Institution, I Love You

A song to create the mood for the my post below…

I’ve just been going through my big pile of mail that I’ve been unable to get to all week. So far, I’ve opened a number of letters from institutions who claim to have a ‘relationship’ with me, or who say other amusing things in their letters.

These have included:

  • One letter from an insurance company saying that they’ve decreased our life insurance premiums, but we will still see an annual increase – but much less than it would have been had they not decreased their rates! Hmm, I’m not sure why they bothered to send that letter, and wonder how bad the increase would be that they had to warn me how much worse it could have been in advance;
  • One letter (email) from my mobile phone provider, saying they look forward to our ‘long and happy relationship’;
  • One letter from a Christian charitable organisation asking me for to contribute $$$ to their fund, while quoting my name ‘Mr & Mrs RavingPente’ at strategic intervals throughout the letter to make it more personal, repeating the sum numerous times in case I forget, interspersing their plea with tragic stories to tug at my heart, and claiming that I am their ‘dear friend’ multiple times.

    Why is it that I am irked by these approaches – though I did laugh at the first two, the second one because it had a funny joke in it. I found myself wishing that the third one had some humour in it somewhere too.

    I don’t mind giving money to things, in fact I think its important to be generous, but I don’t like being marketed to in a way that claims some kind of meaningful relationship yet is clearly just a case of using a database to fill the gaps. There’s something jarring about reading a letter that is designed to appeal to the emotions, yet to be made so aware that a machine is inserting your name, since they obviously don’t know your first name, despite claiming to be dear friends. I wish they’d just give up the attempt to emotionally connect, and be straightforward about what they are doing, in a non-manipulative fashion, rather than treating the reader like some kind of ignoramous who actually believes the name at the head of the organisation (whose electronic signature ends the letters) knows that they exist.

    For some reason, this reminded me of church building funds, church mother’s day gifts and all kinds of things that work to create or exploit the illusion of personal relationship to an institution.

    Now I’ve had my rant! Can anyone else identify with this? Am I just wierd to find it inauthentic and to wish it didn’t happen in a so-called Christian context? There must be ways to raise money that are more real!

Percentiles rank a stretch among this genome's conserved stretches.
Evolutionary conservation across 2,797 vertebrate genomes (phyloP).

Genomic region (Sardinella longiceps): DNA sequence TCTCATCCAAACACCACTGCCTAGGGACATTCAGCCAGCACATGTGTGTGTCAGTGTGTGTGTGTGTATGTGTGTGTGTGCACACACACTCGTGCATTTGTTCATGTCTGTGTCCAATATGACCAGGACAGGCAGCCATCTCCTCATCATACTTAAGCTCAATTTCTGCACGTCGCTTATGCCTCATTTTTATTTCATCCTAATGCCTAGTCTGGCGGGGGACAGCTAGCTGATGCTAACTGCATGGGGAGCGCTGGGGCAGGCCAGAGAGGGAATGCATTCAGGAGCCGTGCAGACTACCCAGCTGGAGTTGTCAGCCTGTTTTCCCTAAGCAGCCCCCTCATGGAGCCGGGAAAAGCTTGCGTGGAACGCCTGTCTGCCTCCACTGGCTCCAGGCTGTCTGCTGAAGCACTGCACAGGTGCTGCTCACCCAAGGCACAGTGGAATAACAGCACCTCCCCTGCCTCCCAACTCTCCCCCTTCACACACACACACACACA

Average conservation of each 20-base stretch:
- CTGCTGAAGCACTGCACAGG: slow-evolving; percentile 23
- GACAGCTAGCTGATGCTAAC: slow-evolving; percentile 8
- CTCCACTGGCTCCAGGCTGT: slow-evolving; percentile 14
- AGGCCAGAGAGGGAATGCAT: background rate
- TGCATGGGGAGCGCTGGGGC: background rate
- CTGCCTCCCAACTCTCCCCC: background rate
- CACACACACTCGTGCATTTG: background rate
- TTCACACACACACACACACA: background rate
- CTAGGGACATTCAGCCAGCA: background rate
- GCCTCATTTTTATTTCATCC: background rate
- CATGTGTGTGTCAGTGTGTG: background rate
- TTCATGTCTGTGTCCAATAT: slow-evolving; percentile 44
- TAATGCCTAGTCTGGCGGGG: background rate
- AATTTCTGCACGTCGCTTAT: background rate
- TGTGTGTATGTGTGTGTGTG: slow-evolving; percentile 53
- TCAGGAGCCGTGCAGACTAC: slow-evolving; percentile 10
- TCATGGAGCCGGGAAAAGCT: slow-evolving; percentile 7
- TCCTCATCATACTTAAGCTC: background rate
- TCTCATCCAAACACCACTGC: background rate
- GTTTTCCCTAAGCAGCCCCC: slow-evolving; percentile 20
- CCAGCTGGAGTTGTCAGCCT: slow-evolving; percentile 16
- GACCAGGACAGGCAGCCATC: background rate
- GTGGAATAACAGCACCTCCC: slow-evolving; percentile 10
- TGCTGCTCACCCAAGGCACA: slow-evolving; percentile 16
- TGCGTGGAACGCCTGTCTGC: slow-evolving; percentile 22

(Click here for Lyrics to the above song, for anyone interested.)

  • 5 thoughts on “Institution, I Love You

    1. “Why is it that I am irked by these approaches”

      “Now I’ve had my rant! Can anyone else identify with this”

      No. I am someone who use to make this material. Their is no such thing as art anymore. (Generalizing here).

      Today’s art is made for two main reasons today – to be sold and to make a name for someone. This is also the way it works in the music industry. At their very core – tools, techniques and designs in each of these forms of art are their to manipulate us into buying the artistic product or product. From Lady Gaga to the magazine to the Garnier Fructis product on the shelf.

      It is an horrific system we have created. Everything is birthed in a way to manipulate people to get their money so someone is famous or to make loads of cash.

      Many churches and organizations are aware of these techniques in the world and unfortunately use them to get what they from the world in the same way. They justify these manipulative tactics as ‘winning the people to the kingdom’. They don’t see it as manipulation. We have been targeted so much – as a result – we are starting to lose touch with reality.

      This seems to be one of many reasons why kids as early as thirteen are starting to battle with depression. The teenage market is heavily targeted by media and companies to the point that young adults are convinced that they are living in two realities – one where perfection is obtainable and close to touch, the other is rejection, pain and condemnation that they will never be good enough.